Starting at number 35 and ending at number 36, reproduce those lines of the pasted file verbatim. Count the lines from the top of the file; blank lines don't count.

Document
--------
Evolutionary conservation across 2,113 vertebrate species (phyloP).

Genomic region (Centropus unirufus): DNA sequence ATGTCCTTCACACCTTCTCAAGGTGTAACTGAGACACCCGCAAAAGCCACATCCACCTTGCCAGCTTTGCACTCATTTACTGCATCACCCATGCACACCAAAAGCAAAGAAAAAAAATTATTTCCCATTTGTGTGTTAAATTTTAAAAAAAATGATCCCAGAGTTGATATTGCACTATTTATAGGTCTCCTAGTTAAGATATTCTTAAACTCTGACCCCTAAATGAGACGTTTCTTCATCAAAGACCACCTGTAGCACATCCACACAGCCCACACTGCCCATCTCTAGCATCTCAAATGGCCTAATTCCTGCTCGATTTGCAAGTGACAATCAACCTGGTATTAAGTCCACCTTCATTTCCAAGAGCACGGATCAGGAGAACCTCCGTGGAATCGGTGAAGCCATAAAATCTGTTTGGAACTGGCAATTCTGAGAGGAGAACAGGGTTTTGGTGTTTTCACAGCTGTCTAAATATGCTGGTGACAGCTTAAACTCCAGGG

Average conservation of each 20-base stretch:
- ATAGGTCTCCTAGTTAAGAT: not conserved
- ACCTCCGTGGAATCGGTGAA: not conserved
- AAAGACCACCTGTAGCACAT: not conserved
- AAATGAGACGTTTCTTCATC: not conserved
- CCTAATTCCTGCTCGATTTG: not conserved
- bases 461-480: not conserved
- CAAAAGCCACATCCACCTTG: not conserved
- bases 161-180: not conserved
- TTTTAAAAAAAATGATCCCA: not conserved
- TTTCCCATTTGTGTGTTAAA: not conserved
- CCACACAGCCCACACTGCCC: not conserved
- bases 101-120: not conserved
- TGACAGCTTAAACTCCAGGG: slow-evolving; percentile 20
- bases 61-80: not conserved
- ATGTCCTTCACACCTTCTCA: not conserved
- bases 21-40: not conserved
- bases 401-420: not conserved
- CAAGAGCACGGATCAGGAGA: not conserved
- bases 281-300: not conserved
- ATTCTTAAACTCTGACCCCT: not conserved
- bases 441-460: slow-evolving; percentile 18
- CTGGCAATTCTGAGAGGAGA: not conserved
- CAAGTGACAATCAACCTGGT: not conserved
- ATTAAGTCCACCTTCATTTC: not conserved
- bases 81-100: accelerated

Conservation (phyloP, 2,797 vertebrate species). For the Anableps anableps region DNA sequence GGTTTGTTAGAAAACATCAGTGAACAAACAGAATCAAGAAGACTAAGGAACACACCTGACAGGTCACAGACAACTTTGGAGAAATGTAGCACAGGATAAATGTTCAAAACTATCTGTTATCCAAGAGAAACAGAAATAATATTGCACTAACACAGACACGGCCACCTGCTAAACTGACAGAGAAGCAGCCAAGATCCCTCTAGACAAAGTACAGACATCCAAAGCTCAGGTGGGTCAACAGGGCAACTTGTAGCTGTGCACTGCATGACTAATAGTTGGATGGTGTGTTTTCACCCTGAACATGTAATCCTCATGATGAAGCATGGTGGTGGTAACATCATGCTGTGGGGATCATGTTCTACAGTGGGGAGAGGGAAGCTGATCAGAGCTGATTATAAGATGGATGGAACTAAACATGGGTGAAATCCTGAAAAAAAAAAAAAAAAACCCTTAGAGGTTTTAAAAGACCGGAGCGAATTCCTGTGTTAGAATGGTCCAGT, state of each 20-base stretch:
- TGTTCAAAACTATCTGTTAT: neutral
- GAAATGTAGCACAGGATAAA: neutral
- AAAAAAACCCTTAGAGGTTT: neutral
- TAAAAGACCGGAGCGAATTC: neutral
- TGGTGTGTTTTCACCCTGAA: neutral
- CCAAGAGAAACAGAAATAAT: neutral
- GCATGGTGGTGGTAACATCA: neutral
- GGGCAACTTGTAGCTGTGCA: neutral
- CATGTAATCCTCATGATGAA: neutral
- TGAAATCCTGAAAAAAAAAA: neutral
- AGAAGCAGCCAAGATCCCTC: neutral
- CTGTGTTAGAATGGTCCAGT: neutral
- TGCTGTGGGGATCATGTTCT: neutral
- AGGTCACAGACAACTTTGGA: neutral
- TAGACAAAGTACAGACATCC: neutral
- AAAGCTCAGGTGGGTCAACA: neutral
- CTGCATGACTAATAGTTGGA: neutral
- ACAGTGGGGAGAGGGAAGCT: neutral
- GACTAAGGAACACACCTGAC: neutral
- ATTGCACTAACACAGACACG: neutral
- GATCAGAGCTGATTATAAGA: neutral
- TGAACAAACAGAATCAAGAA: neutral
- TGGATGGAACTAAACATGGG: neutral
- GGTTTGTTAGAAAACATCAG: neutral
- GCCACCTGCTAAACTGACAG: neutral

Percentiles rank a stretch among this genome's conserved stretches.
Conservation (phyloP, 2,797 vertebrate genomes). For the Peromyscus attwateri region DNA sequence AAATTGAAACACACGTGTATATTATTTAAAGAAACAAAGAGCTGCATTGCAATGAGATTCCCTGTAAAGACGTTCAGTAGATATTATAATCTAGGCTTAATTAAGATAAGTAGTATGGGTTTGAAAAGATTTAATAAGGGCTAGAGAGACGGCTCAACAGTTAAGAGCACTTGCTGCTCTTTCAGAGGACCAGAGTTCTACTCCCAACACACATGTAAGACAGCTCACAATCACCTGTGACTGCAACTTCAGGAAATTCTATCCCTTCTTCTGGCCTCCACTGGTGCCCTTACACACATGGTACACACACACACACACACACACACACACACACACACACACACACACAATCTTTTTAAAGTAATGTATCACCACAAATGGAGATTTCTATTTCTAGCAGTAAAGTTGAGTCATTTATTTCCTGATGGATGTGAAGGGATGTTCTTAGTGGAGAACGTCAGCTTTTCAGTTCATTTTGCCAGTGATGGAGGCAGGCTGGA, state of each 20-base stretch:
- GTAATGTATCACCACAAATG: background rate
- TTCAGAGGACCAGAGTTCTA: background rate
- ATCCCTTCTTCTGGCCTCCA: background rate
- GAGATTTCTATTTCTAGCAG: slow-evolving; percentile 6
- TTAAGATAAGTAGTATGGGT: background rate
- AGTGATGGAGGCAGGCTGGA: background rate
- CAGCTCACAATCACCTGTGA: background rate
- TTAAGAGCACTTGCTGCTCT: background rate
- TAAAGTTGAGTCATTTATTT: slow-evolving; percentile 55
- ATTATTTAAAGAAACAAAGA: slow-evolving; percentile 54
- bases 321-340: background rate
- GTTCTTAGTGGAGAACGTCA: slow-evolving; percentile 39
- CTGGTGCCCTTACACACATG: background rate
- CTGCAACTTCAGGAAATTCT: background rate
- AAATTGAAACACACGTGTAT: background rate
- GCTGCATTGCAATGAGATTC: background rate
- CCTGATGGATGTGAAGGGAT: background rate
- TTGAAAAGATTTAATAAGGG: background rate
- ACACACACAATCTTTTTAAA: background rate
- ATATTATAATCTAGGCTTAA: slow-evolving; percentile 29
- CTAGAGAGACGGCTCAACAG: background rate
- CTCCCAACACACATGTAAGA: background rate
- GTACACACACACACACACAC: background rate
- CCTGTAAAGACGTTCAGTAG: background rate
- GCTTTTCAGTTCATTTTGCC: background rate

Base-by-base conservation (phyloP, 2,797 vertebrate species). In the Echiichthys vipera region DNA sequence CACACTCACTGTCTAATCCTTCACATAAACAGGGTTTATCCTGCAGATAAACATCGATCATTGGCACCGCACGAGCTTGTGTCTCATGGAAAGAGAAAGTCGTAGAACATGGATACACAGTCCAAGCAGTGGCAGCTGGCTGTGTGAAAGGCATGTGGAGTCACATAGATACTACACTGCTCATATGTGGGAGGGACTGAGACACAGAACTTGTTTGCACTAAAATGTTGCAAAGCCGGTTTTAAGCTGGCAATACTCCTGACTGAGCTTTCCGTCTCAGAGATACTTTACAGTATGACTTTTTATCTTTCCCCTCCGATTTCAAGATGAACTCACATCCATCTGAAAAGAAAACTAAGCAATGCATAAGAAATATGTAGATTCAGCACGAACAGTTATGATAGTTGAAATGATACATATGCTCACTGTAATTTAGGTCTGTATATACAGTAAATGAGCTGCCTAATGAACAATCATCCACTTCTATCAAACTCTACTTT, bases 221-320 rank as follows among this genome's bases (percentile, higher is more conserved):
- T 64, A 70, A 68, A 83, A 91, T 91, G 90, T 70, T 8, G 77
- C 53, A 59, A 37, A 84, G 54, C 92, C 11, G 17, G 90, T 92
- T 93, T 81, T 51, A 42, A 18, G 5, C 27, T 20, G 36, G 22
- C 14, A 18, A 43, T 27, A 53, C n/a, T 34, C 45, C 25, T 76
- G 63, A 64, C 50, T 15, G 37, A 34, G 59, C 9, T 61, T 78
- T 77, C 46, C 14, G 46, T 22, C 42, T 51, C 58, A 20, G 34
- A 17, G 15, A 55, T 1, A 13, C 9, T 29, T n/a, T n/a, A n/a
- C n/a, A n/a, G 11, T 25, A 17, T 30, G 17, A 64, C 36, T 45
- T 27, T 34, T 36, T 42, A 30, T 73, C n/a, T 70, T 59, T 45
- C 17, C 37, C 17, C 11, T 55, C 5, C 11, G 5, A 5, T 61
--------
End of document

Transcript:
- CCAAGAGAAACAGAAATAAT: neutral
- GCATGGTGGTGGTAACATCA: neutral